In a series of narrated postcards delivered from Berlin, London, Manchester, and the lost villages of the French countryside, MEMS debut album False Expectations Appearing Real is the first chapter of the duo’s musical experiment.
Set to a backdrop of local pubs, black holes, winding country roads and spaceships, the lyrics recount the duo’s musings on the minutiae of daily life, delivered through soft-spoken word reflections over organic drums, experimental riffs, and floating rhythms nuanced by the pair’s electronic background.
Born of a chance encounter between two friends with unrealized musical chemistry, the story of the album’s creation is one of longtime acquaintances discovering a shared view of the world, and love for the over-analysis of oft-overlooked contradictions of daily life.
Inspired by voice notes taped at record stores in Lisbon, warehouses in London’s Eastern reaches, and plane cabins, the atmospheres that define the album’s lyrics sit in stark contrast to the settings for its production. Mixed and mastered by Klas Lindblad at Blackhead Studios Berlin, the pairing of decades of experience on the technical team with the improvisational lyrical tone embodies the project’s ethos.
A timely feature from Lester Duval sets the tone for the duality of the album’s message, articulating an awareness of the greater problems, systemic traps, and prevailing artificiality of today’s society underlined by a tacit acknowledgement that awareness within individuals – however well-meaning – does not always imply action as the default response. Though able to see through the haze and float above it, there’s not much to be done to escape it: floating just above water, but still fighting fire with fire.
In its own voice, False Expectations Appearing Real delivers an ode to the attitudes of a generation of British and European youth that are as self-aware as they can be self-destructive. At once more informed about the world and consequences of their actions than any generation before them, and finding within this knowledge an impulse to shrink the world down to the day-to-day and – in poetic terms – stop giving so much of a shit.
Through a romanticization of the unsurprising inconveniences, silver linings, and quirks of the cities, environments, and locales the duo call home, the album tells the story of the loosely connected but ever-distant youth of their era, one simultaneously floating above society’s machinations and lost in the concrete mazes of the busy cityscapes that symbolise the reality of their day.
Able to see the world and the shallowness of its oceans from their newfound spaceship, the duo chooses to remain with two feet firmly planted on earth. Paths littered with bags of beer, questionable decisions, and occasional countryside adventure will do.
We organise the demise of our lives. It’s a shame we can’t enact the solutions we find In a world where young minds don’t have a place to design. What a shocking fate.
We have had the pleasure of speaking with him and this has been the result
Can you tell us a little about your experience?
We are MEMS which is reflective of our lived experience since our arrival. We’ve noticedthat simplification is an often-used tool to deal away the complexities of this world. Wejust use it to make music, and to make people happy, not like the rest of these f*****s onearth.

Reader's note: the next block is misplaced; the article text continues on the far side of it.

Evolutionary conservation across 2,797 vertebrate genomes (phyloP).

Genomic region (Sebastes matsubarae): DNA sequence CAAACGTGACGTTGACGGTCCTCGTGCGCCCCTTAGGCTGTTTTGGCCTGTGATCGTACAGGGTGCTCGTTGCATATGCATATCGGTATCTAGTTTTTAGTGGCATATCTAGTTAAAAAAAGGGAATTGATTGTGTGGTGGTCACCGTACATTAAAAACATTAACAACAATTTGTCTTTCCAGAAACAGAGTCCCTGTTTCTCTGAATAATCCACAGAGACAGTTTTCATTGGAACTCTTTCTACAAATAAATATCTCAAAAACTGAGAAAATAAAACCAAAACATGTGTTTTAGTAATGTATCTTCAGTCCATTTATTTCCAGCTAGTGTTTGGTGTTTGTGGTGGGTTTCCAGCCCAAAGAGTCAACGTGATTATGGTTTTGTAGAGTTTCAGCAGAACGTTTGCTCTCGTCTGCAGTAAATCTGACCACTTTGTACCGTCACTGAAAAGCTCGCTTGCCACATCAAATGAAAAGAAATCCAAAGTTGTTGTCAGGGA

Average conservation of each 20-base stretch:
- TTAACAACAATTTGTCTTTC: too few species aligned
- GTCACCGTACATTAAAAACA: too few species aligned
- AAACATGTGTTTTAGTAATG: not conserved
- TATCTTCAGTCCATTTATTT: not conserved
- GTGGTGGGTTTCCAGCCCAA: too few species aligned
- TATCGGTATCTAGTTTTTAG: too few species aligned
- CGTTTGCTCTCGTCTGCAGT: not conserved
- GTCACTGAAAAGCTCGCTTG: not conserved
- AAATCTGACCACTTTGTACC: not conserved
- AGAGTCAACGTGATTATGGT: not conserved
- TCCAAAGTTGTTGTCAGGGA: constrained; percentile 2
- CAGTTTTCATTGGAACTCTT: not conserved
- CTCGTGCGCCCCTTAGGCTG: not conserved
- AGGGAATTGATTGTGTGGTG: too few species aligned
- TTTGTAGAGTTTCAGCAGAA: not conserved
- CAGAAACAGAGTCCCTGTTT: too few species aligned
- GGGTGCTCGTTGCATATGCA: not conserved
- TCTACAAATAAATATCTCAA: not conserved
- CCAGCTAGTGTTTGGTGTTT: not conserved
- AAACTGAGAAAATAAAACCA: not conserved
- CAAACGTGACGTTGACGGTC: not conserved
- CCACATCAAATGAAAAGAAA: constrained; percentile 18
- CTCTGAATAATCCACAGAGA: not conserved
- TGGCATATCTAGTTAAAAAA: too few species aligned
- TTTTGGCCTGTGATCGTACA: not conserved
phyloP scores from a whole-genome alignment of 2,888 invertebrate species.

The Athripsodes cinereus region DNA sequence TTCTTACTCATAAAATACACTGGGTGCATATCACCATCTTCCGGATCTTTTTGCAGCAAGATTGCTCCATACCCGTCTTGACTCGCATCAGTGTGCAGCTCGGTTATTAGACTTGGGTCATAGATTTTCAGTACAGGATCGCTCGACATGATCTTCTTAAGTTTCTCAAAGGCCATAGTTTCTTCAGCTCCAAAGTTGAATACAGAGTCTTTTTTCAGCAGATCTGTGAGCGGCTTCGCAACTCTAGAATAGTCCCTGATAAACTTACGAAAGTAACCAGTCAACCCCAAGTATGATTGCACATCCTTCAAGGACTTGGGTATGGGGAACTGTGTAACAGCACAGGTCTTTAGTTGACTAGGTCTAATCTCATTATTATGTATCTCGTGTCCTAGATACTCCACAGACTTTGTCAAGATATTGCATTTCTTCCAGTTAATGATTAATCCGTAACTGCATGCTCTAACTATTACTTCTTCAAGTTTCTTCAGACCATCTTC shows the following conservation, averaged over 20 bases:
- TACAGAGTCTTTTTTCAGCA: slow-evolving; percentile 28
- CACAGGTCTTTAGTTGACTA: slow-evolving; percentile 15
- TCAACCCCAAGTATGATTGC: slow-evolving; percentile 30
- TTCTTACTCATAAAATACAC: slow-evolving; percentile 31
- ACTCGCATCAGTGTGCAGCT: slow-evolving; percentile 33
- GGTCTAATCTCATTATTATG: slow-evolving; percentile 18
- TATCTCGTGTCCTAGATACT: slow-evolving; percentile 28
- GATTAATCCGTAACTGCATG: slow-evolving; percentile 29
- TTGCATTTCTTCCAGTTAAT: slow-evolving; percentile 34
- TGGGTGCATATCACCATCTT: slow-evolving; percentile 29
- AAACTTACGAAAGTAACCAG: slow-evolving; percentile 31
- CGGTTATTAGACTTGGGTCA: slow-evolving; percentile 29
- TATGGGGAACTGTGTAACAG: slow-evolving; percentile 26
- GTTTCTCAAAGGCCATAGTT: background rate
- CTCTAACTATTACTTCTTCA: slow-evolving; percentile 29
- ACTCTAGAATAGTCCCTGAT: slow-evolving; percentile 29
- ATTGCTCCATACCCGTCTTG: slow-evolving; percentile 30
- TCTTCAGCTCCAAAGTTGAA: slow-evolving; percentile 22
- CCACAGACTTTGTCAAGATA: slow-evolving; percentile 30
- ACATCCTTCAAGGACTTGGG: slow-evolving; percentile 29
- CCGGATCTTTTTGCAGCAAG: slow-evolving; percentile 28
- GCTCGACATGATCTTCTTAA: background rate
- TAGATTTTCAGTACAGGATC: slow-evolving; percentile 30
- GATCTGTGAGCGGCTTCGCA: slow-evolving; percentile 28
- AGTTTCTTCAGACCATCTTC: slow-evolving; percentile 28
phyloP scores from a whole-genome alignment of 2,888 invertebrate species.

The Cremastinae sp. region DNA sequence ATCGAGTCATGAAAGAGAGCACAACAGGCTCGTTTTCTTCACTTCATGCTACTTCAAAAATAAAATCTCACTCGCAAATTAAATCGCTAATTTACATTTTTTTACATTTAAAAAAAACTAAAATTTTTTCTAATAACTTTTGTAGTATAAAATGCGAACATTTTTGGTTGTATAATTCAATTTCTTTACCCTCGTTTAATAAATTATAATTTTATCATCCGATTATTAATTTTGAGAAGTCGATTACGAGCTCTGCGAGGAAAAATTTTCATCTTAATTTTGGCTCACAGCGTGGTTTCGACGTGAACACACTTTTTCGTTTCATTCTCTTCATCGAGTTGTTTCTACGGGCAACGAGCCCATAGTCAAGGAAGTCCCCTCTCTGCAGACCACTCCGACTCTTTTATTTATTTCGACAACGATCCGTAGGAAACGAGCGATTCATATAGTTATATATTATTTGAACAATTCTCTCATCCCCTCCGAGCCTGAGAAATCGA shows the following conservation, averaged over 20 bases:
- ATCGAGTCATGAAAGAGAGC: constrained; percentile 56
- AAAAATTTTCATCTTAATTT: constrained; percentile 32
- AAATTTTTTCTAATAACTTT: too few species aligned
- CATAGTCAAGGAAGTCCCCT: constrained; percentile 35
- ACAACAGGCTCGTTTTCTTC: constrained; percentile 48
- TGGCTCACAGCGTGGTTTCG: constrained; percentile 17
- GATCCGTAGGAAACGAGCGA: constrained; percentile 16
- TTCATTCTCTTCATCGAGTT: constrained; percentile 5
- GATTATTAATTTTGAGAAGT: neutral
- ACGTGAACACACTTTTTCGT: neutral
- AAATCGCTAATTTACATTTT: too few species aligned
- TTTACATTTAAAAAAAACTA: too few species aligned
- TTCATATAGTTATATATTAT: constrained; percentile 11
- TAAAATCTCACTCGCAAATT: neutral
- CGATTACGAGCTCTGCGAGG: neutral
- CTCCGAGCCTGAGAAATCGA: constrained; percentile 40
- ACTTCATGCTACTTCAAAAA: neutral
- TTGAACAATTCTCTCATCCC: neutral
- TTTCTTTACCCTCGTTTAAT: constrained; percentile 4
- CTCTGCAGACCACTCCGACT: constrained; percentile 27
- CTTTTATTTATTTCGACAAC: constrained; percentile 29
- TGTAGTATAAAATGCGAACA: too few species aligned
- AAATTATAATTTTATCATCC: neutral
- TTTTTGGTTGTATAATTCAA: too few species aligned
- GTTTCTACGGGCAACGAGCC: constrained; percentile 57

Where are you from / how did you get into music?
Does anyone really “get into music”? In our hometown back on planet MEMS music iskind of the only past time so I guess we were “forced into music”? You have tounderstand that the radio back home wasn’t quite doing its job. It’s kind of on a loop overand over, so we needed to break the cycle. The last year travelling earth was interestingthough. London was mad and Berlin, well… we still don’t know really. You’ll havepostcards heading your way soon…
Does your training come from the Internet?
Who have been your main inspirations ? And how have they affectedyour sound?
We came across a couple inspiring humans on the way but somehow lots of them seemto be dead already.- Also, the systems governing earth really don’t seem to work well or even make a lot ofsense. It’s often like that, even where we live, but it seems to have been pushed to theextreme here. I find that as saddening as it is inspiring.- I like pubs if they’re well organized. They give me the chills.
How would you define your sound? And how has your sound evolved so far?
Well, it goes hand in hand with our learning experience here.- We think of it like what people here called AI or indeed machine learning. It’s not aboutgetting it 100 % right straight away. Rather we want to try ourselves out and understandwithout getting it too wrong.- Maybe we should change that last part – getting it wrong is great – up to a point. In anycase, it always fucks things up.What inspired you? – We once saw drawings in a gallery. That was pretty cool. Couldn’t tell you where andwhen though… it’s all such a blur.- I think there was a plane or something as well. Funny concept.
What concept do you want to convey?
Minimum Effort Maximum Satisfaction.- Take it easy though. The right tools are all there, just waiting to be learned and used bythe right minds.- We should all try to understand what’s going on, you know? It’s very possible, forexample, that a world might explode when I put my drink down. So better keep drinking.
What projects are you working on right now?
So, we do this part-time, right? That makes a couple of things quite challenging as there isalways so much to do.- I’m currently working on a project trying to figure out what a nation is. But I haven’t madesense of it yet.- I’ve built…. Never mind, it seems to be working out well.- Ah, and you can expect some more music soon too!